“We’re not the only neighborhood where you’ll have a school that opens up on a corner without telling anybody,” said Christine Bell, a board member at Congress of Communities, one of the community organizations that offered advice to the new school. “And then they’re siphoning kids from another school, and then nobody wins.”

With hundreds more open classroom seats than students to fill them, competition between schools in Southwest Detroit is fierce. In Michigan, where state education funding is tied to school enrollment, schools struggle to survive without full classrooms.

Charter schools were flooding into Southwest Detroit in 2013, when the school opened. Districts outside the city were recruiting heavily in the area, Bell recalled, even offering free busing to students who would leave their neighborhoods. More than a dozen charter organizations announced plans to open schools in the area, she said.

“We had a position dedicated to going out into the community to recruit,” Donner said. “All of these things take a lot of time, energy, and people power — and then the return might be one or two students.”

Despite its struggle to stay afloat, Donner says a core of parents and teachers have remained committed to the school and to the values of inclusivity and community involvement that underpinned it from the start. That core was on display last month, when a march to support the teachers union in its upcoming contract negotiation drew dozens of parents and children to the school.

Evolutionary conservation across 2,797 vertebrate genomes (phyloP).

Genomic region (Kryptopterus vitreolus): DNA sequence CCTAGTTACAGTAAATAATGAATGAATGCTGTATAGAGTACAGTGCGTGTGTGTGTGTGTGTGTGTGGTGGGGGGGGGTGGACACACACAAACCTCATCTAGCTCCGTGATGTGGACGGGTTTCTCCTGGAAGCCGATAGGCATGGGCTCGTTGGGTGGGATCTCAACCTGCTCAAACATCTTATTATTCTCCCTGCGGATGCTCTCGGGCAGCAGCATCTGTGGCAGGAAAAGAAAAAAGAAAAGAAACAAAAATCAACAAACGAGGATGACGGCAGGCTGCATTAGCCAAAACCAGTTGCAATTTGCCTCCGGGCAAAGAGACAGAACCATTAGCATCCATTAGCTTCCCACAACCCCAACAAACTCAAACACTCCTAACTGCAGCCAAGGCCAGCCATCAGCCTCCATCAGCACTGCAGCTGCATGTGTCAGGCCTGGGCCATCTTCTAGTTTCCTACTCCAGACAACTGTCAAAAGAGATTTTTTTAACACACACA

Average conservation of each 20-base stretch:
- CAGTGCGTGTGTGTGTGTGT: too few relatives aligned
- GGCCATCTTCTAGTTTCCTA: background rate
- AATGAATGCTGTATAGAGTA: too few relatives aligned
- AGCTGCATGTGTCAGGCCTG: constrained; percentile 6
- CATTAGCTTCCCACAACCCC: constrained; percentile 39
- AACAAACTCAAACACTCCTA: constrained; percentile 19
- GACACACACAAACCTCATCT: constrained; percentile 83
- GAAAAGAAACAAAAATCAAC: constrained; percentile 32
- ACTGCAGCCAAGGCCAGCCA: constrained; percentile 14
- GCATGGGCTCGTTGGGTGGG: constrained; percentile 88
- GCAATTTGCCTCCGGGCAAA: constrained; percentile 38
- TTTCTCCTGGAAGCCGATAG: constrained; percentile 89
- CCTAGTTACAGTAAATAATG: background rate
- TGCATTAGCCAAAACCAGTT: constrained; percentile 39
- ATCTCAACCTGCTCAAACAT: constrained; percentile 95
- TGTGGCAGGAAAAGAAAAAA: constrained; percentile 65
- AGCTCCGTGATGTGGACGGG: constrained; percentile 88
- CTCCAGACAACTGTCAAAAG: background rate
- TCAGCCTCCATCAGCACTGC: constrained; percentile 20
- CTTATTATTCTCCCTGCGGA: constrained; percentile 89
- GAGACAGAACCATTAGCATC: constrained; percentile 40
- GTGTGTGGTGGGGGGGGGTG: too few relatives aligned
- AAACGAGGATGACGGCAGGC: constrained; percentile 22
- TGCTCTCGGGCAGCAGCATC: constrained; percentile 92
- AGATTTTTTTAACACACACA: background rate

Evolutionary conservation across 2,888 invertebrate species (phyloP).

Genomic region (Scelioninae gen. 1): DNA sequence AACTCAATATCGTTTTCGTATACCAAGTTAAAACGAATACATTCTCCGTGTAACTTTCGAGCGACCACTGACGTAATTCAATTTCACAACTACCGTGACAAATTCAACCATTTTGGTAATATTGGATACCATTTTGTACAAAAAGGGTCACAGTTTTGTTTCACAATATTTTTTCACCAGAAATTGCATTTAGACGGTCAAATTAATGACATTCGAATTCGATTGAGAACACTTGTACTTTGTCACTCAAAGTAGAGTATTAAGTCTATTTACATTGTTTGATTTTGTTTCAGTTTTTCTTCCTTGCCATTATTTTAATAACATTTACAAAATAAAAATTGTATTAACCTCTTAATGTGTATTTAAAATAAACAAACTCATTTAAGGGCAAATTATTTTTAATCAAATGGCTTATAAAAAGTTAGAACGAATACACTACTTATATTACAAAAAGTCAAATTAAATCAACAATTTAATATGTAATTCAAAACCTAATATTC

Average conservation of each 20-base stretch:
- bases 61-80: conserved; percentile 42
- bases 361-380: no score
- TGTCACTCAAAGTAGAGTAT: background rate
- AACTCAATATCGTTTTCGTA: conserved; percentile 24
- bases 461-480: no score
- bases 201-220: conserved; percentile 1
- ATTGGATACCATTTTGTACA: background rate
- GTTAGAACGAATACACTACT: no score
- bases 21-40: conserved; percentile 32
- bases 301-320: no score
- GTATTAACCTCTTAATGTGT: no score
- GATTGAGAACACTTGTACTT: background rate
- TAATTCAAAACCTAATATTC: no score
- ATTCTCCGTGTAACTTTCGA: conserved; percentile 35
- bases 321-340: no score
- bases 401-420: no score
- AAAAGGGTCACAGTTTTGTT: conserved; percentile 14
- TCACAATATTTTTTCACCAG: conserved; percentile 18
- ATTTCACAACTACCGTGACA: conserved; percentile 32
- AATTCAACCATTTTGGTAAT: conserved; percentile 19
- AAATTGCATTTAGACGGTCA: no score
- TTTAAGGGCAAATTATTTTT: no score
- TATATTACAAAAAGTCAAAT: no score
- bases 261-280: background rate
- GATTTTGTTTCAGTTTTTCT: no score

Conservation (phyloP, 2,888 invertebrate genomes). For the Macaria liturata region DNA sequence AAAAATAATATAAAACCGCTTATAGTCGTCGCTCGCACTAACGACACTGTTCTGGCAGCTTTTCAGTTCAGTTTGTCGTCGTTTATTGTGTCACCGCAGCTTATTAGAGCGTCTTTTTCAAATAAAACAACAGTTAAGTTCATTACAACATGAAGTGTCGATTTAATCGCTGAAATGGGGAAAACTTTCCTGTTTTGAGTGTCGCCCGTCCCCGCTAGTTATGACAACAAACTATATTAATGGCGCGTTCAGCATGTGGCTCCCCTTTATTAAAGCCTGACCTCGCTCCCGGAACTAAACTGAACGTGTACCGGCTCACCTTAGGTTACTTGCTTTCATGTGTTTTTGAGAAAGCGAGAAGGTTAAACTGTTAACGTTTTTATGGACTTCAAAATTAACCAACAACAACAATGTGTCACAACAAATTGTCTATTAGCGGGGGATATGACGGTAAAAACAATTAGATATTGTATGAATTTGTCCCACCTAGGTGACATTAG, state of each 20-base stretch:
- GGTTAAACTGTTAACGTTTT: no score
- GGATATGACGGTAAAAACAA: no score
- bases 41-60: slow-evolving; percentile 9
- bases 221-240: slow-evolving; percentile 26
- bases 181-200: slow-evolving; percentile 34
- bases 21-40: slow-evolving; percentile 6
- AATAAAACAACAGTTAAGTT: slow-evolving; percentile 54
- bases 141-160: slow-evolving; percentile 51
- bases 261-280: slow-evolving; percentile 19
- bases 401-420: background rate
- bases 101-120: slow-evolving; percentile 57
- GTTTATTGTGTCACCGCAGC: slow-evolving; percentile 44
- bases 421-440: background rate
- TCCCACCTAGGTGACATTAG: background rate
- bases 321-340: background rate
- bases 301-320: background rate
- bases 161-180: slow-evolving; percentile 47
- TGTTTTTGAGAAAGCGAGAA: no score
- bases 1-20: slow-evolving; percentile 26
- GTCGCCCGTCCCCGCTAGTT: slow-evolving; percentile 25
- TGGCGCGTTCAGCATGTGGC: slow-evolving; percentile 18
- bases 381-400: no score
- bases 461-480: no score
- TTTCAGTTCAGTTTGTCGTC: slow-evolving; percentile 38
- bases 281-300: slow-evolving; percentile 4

“There is in some ways a lot of stability at that school, even as there’s more instability than any other school I’ve seen,” he said.

Nonetheless, Donner became the latest principal to leave the school after the charter operator decided in April that test scores weren’t rising quickly enough. The school faces possible closure by the state if scores don’t improve. Heather Gardner, president of EAS Schools, which replaced Lighthouse as the charter operator, says the school needs a more experienced principal with a track record of turning struggling schools around.

Donner says he was aware of his own inexperience, but took the job anyway because teachers and parents asked him to.

“I agreed to do it as a member of the community,” he said. “It was daunting, certainly, but I felt that it was the right thing to do, to try to bring some continuity to the school.”

Now, as parents organize to fight for a new teacher contract, he is looking for another job. He wants to be back in a school by next fall, either as an administrator or a teacher. It could be a charter school or a school in the main district — as long as it’s been around for a while.

“As I look for places where I want to work, I’m looking for places that are a little bit more established,” he said.

Urgent repairs

Crumbling Detroit school buildings will cost $500 million to repair. It’s money the district doesn’t have

The water-damaged, mold-infested Palmer Park Preparatory Academy was closed for months while crews replaced the roof and made other repairs.

The buildings in Michigan’s largest school district have been so neglected and so poorly maintained for so long that a new review put the price tag for bringing them up to current standards at half a billion dollars — money the district says it doesn’t have.

“We would have to dramatically cut personnel to even put a dent in this problem,” Superintendent Nikolai Vitti told the school board’s finance committee during a meeting at the district’s Fisher building headquarters Friday morning. “And even then, we would not be able to make substantial improvement.”